From inside a painting shed, where heatlamps and a vented roof made sure that the Caddy looked like it was worth the price tag.
When the ship loaders were added, a doorway was cut through the metal silo to make a room for the grain handling equipment. Note the dust sensor in the corner of the torch-cut archway.
A sharp turn in the coatings department twists the steel out of sight.
Left: A medium storage chamber with access to an interconnecting steam tunnel at ceiling height. This room also has various smashed toilets. Why? Because dead toilets–all of them–always find a home in a cave. Center: Steps go past a +-intersection, left goes deeper, right goes to utility tunnels for the brewery, forward used to go to the brewery basement… it’s now backfilled. Left from the backfill is a small hallway; see ‘Backfill Self Portrait’. Center-Right: Utility tunnels tie knots between the brewery’s demolished basement and its caves. Right: Most of the storage volume is in large chambers down this causeway.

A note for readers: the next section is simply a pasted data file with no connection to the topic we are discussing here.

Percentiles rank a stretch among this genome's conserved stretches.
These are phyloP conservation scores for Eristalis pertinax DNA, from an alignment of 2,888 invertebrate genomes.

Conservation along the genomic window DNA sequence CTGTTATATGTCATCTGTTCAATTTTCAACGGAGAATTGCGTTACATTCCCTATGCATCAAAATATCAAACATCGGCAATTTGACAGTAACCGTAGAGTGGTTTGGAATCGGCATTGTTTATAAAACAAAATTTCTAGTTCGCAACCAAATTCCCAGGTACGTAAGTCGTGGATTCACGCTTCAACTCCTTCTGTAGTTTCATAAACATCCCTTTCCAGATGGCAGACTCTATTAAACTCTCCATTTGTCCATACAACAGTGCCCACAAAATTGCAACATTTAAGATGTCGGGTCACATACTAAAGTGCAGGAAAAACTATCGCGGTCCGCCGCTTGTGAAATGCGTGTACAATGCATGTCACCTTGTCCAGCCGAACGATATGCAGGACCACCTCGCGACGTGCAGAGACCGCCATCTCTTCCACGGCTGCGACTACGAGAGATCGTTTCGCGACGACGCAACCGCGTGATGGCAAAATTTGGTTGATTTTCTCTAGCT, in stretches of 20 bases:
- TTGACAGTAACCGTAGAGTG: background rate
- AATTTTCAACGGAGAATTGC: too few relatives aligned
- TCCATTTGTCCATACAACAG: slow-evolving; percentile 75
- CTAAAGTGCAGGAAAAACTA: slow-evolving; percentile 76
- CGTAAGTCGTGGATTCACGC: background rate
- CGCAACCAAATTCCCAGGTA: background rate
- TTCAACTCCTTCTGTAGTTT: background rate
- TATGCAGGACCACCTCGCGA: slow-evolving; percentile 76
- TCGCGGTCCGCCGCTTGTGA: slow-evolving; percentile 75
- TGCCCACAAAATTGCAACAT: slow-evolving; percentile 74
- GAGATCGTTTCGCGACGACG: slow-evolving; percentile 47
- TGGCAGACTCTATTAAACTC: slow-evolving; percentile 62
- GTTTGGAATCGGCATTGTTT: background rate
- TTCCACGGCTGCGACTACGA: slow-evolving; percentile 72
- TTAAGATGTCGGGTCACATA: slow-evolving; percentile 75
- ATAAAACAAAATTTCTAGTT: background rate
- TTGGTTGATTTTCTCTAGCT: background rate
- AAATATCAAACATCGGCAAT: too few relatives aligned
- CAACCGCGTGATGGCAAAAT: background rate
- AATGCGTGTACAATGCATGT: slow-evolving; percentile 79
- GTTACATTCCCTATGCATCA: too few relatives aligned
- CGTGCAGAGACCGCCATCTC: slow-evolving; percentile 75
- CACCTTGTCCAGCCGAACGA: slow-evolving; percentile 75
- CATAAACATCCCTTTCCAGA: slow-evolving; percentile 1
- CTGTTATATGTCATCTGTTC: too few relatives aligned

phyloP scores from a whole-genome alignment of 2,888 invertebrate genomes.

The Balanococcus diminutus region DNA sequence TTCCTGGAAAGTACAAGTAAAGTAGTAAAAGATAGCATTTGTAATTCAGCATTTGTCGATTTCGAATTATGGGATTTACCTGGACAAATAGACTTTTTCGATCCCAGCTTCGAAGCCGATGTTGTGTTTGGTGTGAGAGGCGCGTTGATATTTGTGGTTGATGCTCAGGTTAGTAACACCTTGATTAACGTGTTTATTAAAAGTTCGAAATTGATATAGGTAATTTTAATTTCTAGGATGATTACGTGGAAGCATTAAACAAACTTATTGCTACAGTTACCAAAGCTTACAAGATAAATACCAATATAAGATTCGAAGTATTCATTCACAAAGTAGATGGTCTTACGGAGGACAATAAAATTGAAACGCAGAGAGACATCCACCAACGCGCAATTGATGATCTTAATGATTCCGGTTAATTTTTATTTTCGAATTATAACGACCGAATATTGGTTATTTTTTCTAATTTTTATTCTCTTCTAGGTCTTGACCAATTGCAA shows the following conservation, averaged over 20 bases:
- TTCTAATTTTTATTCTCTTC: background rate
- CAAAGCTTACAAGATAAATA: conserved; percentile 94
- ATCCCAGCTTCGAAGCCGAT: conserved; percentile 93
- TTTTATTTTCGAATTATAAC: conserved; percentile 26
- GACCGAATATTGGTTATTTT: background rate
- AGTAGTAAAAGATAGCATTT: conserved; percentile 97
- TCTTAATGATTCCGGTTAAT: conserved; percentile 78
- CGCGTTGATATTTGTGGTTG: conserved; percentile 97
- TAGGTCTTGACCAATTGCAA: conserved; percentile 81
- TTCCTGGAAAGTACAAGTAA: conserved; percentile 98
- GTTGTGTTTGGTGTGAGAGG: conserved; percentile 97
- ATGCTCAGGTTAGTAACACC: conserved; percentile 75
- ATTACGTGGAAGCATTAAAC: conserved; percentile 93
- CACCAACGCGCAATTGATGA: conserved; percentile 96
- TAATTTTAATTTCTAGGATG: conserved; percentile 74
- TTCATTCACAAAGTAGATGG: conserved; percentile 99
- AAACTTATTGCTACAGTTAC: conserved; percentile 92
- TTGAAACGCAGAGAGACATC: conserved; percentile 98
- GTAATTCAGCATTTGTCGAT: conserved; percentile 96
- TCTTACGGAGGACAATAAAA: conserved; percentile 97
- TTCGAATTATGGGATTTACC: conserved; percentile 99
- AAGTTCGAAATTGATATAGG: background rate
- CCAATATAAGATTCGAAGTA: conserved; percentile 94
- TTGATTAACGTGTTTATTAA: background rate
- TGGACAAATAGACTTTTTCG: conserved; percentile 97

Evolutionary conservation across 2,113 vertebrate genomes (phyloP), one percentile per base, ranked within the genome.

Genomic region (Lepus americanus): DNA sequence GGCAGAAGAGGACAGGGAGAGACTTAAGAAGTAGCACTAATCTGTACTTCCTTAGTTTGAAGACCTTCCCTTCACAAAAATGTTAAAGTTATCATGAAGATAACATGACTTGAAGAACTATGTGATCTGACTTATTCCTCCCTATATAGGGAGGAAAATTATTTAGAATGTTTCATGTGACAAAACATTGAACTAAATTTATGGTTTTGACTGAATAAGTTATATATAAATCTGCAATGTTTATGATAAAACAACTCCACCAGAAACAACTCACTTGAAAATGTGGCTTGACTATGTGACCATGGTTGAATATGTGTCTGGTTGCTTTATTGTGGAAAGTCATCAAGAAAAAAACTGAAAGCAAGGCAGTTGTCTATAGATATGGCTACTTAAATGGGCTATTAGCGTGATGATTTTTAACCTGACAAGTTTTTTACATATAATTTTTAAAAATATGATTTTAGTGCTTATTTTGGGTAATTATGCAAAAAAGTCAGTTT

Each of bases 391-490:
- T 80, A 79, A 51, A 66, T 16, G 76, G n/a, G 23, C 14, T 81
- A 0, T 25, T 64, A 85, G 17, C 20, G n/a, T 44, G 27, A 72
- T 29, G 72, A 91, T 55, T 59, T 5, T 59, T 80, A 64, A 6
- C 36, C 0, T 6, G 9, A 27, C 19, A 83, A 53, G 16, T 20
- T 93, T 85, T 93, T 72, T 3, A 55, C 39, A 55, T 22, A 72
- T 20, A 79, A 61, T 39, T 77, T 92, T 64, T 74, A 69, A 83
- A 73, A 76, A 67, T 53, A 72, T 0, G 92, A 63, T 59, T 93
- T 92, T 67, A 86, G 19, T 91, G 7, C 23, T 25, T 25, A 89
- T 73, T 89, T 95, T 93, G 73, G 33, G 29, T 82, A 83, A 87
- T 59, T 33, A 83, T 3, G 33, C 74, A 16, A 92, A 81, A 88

A bank of vertical filing cabinets, probably dating to National Guard days.
When the Mitchell project is complete, I’ll miss the textures on the face of the boiler.
Giant ingredient hoppers stand on a concrete floor covered in peeled paint.
I’ve been in a lot of different mines. Some on tours, some not. If you pass through Howardsville, Colorado without going on the Old Hundred Mine Tour, you’re missing out. This is what Santiago Tunnel looked like in the 1940s when it was near the end of its life.
The entry point for the painting shed on the top floor. Cars would have a few feet in between them before they entered. Separate sheds would prime and add color.